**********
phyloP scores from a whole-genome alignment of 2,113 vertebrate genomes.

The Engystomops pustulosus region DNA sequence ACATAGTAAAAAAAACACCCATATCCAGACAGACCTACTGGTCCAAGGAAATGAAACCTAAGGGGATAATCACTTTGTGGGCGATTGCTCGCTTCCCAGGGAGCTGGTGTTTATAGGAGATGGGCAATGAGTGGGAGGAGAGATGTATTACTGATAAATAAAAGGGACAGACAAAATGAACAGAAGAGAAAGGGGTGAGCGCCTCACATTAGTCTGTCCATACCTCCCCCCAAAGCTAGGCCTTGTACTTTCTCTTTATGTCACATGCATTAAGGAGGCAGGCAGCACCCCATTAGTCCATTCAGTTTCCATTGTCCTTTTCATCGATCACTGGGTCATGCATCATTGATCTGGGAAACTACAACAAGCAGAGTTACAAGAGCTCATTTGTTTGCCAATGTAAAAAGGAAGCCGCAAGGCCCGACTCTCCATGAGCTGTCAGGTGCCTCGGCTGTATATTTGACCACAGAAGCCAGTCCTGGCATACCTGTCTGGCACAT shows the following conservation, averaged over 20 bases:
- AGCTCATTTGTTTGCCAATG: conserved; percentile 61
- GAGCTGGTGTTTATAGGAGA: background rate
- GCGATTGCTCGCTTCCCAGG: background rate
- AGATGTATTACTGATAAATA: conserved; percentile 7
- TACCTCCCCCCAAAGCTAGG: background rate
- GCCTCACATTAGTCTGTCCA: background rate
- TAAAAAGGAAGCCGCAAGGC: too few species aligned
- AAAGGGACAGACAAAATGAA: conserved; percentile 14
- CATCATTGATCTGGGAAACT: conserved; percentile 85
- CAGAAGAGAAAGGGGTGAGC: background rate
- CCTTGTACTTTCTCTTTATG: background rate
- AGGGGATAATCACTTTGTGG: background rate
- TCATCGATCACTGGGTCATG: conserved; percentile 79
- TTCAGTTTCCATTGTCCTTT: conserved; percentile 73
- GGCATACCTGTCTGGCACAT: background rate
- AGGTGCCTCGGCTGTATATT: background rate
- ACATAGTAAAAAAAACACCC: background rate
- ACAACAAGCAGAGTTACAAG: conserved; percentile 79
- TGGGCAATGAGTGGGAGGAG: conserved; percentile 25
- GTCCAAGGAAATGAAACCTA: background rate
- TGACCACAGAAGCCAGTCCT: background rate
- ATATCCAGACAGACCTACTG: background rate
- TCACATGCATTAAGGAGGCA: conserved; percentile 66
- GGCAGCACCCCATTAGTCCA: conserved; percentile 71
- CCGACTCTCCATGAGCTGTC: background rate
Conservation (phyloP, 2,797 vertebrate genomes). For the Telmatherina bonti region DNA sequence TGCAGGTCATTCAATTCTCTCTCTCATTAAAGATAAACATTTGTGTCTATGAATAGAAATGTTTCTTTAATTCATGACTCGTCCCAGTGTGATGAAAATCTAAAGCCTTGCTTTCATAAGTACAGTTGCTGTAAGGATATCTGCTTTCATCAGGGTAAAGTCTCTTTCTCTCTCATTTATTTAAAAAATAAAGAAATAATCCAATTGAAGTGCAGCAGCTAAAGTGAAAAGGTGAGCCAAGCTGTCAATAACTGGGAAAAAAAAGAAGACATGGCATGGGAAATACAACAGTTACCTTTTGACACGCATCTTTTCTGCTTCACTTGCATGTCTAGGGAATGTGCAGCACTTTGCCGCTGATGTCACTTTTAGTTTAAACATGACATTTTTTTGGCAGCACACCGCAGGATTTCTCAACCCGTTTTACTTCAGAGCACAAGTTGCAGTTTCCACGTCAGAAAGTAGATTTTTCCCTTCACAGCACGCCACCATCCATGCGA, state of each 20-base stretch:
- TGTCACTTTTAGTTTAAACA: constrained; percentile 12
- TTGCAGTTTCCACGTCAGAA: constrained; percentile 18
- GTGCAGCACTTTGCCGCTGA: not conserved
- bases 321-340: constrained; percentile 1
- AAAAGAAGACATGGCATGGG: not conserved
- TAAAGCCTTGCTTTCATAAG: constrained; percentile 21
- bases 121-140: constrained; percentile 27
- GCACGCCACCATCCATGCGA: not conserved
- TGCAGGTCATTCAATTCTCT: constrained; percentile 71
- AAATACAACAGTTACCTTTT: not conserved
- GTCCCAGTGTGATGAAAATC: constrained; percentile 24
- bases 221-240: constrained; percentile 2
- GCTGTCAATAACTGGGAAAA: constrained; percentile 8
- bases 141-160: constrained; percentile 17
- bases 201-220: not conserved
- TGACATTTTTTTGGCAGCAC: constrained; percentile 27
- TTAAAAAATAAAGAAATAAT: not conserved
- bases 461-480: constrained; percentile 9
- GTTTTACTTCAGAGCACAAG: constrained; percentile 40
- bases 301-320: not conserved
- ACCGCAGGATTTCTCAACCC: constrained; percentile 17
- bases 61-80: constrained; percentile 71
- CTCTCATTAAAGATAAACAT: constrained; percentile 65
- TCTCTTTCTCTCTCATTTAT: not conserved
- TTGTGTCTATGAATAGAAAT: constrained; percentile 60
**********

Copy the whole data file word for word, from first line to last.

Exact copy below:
phyloP scores from a whole-genome alignment of 2,113 vertebrate genomes.

The Engystomops pustulosus region DNA sequence ACATAGTAAAAAAAACACCCATATCCAGACAGACCTACTGGTCCAAGGAAATGAAACCTAAGGGGATAATCACTTTGTGGGCGATTGCTCGCTTCCCAGGGAGCTGGTGTTTATAGGAGATGGGCAATGAGTGGGAGGAGAGATGTATTACTGATAAATAAAAGGGACAGACAAAATGAACAGAAGAGAAAGGGGTGAGCGCCTCACATTAGTCTGTCCATACCTCCCCCCAAAGCTAGGCCTTGTACTTTCTCTTTATGTCACATGCATTAAGGAGGCAGGCAGCACCCCATTAGTCCATTCAGTTTCCATTGTCCTTTTCATCGATCACTGGGTCATGCATCATTGATCTGGGAAACTACAACAAGCAGAGTTACAAGAGCTCATTTGTTTGCCAATGTAAAAAGGAAGCCGCAAGGCCCGACTCTCCATGAGCTGTCAGGTGCCTCGGCTGTATATTTGACCACAGAAGCCAGTCCTGGCATACCTGTCTGGCACAT shows the following conservation, averaged over 20 bases:
- AGCTCATTTGTTTGCCAATG: conserved; percentile 61
- GAGCTGGTGTTTATAGGAGA: background rate
- GCGATTGCTCGCTTCCCAGG: background rate
- AGATGTATTACTGATAAATA: conserved; percentile 7
- TACCTCCCCCCAAAGCTAGG: background rate
- GCCTCACATTAGTCTGTCCA: background rate
- TAAAAAGGAAGCCGCAAGGC: too few species aligned
- AAAGGGACAGACAAAATGAA: conserved; percentile 14
- CATCATTGATCTGGGAAACT: conserved; percentile 85
- CAGAAGAGAAAGGGGTGAGC: background rate
- CCTTGTACTTTCTCTTTATG: background rate
- AGGGGATAATCACTTTGTGG: background rate
- TCATCGATCACTGGGTCATG: conserved; percentile 79
- TTCAGTTTCCATTGTCCTTT: conserved; percentile 73
- GGCATACCTGTCTGGCACAT: background rate
- AGGTGCCTCGGCTGTATATT: background rate
- ACATAGTAAAAAAAACACCC: background rate
- ACAACAAGCAGAGTTACAAG: conserved; percentile 79
- TGGGCAATGAGTGGGAGGAG: conserved; percentile 25
- GTCCAAGGAAATGAAACCTA: background rate
- TGACCACAGAAGCCAGTCCT: background rate
- ATATCCAGACAGACCTACTG: background rate
- TCACATGCATTAAGGAGGCA: conserved; percentile 66
- GGCAGCACCCCATTAGTCCA: conserved; percentile 71
- CCGACTCTCCATGAGCTGTC: background rate
Conservation (phyloP, 2,797 vertebrate genomes). For the Telmatherina bonti region DNA sequence TGCAGGTCATTCAATTCTCTCTCTCATTAAAGATAAACATTTGTGTCTATGAATAGAAATGTTTCTTTAATTCATGACTCGTCCCAGTGTGATGAAAATCTAAAGCCTTGCTTTCATAAGTACAGTTGCTGTAAGGATATCTGCTTTCATCAGGGTAAAGTCTCTTTCTCTCTCATTTATTTAAAAAATAAAGAAATAATCCAATTGAAGTGCAGCAGCTAAAGTGAAAAGGTGAGCCAAGCTGTCAATAACTGGGAAAAAAAAGAAGACATGGCATGGGAAATACAACAGTTACCTTTTGACACGCATCTTTTCTGCTTCACTTGCATGTCTAGGGAATGTGCAGCACTTTGCCGCTGATGTCACTTTTAGTTTAAACATGACATTTTTTTGGCAGCACACCGCAGGATTTCTCAACCCGTTTTACTTCAGAGCACAAGTTGCAGTTTCCACGTCAGAAAGTAGATTTTTCCCTTCACAGCACGCCACCATCCATGCGA, state of each 20-base stretch:
- TGTCACTTTTAGTTTAAACA: constrained; percentile 12
- TTGCAGTTTCCACGTCAGAA: constrained; percentile 18
- GTGCAGCACTTTGCCGCTGA: not conserved
- bases 321-340: constrained; percentile 1
- AAAAGAAGACATGGCATGGG: not conserved
- TAAAGCCTTGCTTTCATAAG: constrained; percentile 21
- bases 121-140: constrained; percentile 27
- GCACGCCACCATCCATGCGA: not conserved
- TGCAGGTCATTCAATTCTCT: constrained; percentile 71
- AAATACAACAGTTACCTTTT: not conserved
- GTCCCAGTGTGATGAAAATC: constrained; percentile 24
- bases 221-240: constrained; percentile 2
- GCTGTCAATAACTGGGAAAA: constrained; percentile 8
- bases 141-160: constrained; percentile 17
- bases 201-220: not conserved
- TGACATTTTTTTGGCAGCAC: constrained; percentile 27
- TTAAAAAATAAAGAAATAAT: not conserved
- bases 461-480: constrained; percentile 9
- GTTTTACTTCAGAGCACAAG: constrained; percentile 40
- bases 301-320: not conserved
- ACCGCAGGATTTCTCAACCC: constrained; percentile 17
- bases 61-80: constrained; percentile 71
- CTCTCATTAAAGATAAACAT: constrained; percentile 65
- TCTCTTTCTCTCTCATTTAT: not conserved
- TTGTGTCTATGAATAGAAAT: constrained; percentile 60